I got to attend an incredible event in Malmö yesterday, called Eating With The Chefs, after a book of the same name. It was an event organized by Fujifilm for a small group of customers and retailers, hosted by the inimitable Per-Anders Jorgensen, Eating With The Chefs creator, photographer and co-founder of FOOL Magazine, at the magazine’s headquarters in Malmö, Sweden.
Getting to hear Per-Anders Jörgensen share his insights as a photographer of the world’s greatest chefs (and their food), had that rare effect of making me want to throw my cameras away, while infused with a mad desire to make pictures.
This is photography at its best: inflamed, driven, transcendental.
It was an honour to meet, interview, and share a sublime meal with Per-Anders.
Some pictures, made during filming breaks of P-A’s presentation.
(I am astonished find myself saying all this, considering I have zero interest in the food world.)
That first image made me think of Fellini’s 8 1/2 – a beautiful black & white film.
Spot on Håkan. In the last issue of Fool, that series on Massimo is accompanied by Fellini quotes. That particular picture has this one:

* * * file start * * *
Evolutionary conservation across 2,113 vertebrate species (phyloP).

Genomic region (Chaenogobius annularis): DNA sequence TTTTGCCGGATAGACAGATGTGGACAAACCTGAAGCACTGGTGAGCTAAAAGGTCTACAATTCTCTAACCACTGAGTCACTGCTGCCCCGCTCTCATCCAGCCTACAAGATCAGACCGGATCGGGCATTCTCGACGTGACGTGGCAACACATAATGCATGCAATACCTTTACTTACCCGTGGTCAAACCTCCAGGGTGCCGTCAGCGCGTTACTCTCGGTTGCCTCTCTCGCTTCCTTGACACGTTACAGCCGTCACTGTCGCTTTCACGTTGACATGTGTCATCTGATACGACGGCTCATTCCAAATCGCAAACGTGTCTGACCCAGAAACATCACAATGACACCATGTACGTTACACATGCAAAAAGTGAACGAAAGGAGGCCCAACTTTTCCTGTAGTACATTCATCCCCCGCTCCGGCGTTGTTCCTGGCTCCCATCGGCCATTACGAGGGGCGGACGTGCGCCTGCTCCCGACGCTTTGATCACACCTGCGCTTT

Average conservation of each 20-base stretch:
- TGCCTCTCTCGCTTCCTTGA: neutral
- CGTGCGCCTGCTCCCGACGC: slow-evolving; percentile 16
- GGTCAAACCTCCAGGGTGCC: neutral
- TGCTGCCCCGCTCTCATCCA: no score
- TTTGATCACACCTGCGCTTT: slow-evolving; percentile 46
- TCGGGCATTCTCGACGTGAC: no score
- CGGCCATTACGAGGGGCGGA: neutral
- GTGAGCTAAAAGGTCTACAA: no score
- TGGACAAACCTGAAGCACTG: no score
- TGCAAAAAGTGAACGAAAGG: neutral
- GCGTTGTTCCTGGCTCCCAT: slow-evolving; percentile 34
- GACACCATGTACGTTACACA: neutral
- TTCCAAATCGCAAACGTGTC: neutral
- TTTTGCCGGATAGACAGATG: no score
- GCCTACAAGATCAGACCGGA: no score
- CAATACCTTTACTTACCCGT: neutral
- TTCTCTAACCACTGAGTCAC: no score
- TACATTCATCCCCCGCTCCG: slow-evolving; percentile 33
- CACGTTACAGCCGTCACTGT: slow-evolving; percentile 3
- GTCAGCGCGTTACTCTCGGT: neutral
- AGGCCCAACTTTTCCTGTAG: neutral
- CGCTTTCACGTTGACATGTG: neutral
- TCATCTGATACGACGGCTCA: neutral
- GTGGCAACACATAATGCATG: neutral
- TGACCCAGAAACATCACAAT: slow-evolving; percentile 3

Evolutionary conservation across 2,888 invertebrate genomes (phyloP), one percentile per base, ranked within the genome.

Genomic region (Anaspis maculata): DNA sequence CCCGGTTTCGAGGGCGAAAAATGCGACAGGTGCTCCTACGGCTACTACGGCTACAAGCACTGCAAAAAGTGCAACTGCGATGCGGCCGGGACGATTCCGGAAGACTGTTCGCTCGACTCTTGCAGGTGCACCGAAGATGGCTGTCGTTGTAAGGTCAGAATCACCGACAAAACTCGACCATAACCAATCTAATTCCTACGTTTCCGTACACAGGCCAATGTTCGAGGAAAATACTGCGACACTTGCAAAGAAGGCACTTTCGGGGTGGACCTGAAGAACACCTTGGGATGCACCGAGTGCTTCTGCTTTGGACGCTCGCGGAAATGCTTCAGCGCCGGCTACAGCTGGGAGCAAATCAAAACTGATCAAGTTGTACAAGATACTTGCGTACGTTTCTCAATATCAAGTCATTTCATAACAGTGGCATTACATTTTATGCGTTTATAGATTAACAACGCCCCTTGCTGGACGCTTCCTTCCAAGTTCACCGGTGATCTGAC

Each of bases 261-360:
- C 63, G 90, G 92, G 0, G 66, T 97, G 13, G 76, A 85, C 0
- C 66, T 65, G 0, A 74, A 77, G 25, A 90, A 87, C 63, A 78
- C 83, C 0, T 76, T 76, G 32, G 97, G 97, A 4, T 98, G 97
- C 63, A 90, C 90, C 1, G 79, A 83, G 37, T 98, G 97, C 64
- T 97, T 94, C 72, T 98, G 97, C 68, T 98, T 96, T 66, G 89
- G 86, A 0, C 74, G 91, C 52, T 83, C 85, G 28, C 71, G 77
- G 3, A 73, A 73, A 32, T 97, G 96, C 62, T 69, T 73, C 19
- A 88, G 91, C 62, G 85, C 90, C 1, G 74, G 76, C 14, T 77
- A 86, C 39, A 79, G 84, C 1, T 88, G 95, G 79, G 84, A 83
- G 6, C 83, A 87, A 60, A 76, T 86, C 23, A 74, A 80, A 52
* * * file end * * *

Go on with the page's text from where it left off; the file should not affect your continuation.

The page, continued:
– Leave him alone now. He’s tired
– He has to take his bath.
Your images of the event seem completely synced with those that Per-Anders is showing. I’d call them co-witnessed, if you follow that terminology. In my opinion, this is really quite superb work and the next to last image is, completely on its own merit, gallery worthy.
Thank you Greg. It could be an aftereffect of the day, coupled with that being the only frame and lighting I had at my disposal while the presentation was happening :)
After seeing your video about Eating with the Chefs I bought the book straight away. Great video and lovely pictures.
Did Per-Anderson shot the entire book with a Fuji X100t?
I’m glad you did Marc. It’s an outstanding book, and we were surprised to learn it only took Per-Anders a year and a half to put it together.
I don’t think 100% of the book was shot with the X100 series. I think some of those images are made with Canons. But certainly, most of the book was made with Fuji cameras (he owns and uses all 3 incarnations of the X100).
I just looked through the book (probably for the fourth time…). Many of his pictures look very simple at first glance, but if you look closer you can’t help but think that Per-Anders really knows hot to light things. Looks effortless, but probably isn’t. I’d really love to learn about his lighting technique.
From how PA describes his technique, it is a simple one, and a lot of it using whatever light is available. Maybe PA & Fuji will hold Eating With The Chefs near where you are at some point. It’s extremely interesting to hear PA talk about his work.